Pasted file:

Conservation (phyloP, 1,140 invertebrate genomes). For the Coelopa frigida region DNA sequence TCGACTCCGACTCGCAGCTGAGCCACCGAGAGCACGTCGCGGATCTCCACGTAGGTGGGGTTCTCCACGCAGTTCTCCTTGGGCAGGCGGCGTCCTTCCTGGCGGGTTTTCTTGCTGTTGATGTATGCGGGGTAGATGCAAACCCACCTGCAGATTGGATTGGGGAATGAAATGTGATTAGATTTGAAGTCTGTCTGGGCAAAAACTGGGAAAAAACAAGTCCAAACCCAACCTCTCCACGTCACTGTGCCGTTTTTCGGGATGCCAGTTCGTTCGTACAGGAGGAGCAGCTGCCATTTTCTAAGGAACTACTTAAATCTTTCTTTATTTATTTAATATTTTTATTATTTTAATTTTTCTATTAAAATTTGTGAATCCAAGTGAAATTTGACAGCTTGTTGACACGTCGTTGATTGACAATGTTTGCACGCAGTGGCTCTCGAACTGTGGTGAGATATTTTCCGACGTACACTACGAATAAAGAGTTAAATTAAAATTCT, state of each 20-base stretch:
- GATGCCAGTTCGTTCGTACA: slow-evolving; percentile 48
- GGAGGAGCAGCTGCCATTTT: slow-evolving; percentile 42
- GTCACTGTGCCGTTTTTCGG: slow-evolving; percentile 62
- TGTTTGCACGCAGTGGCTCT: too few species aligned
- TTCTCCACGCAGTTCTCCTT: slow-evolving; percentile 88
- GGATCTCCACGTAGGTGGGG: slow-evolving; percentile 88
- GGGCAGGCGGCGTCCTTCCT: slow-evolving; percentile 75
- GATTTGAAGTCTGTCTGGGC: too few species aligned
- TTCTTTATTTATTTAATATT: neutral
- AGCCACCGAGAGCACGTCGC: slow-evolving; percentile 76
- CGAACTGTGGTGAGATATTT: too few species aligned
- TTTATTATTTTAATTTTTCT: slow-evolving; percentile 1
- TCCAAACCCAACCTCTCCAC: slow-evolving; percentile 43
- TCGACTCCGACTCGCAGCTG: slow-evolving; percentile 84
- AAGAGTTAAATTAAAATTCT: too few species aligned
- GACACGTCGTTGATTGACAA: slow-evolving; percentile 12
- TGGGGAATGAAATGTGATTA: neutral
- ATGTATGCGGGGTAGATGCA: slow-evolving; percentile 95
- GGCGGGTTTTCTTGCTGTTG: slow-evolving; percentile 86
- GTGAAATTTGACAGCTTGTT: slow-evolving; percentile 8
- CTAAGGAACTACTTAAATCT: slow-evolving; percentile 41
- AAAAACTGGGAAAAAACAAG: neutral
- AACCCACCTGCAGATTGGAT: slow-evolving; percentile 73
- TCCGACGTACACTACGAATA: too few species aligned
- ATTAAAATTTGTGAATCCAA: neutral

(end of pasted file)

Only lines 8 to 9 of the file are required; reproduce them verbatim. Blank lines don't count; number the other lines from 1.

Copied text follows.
- GGGCAGGCGGCGTCCTTCCT: slow-evolving; percentile 75
- GATTTGAAGTCTGTCTGGGC: too few species aligned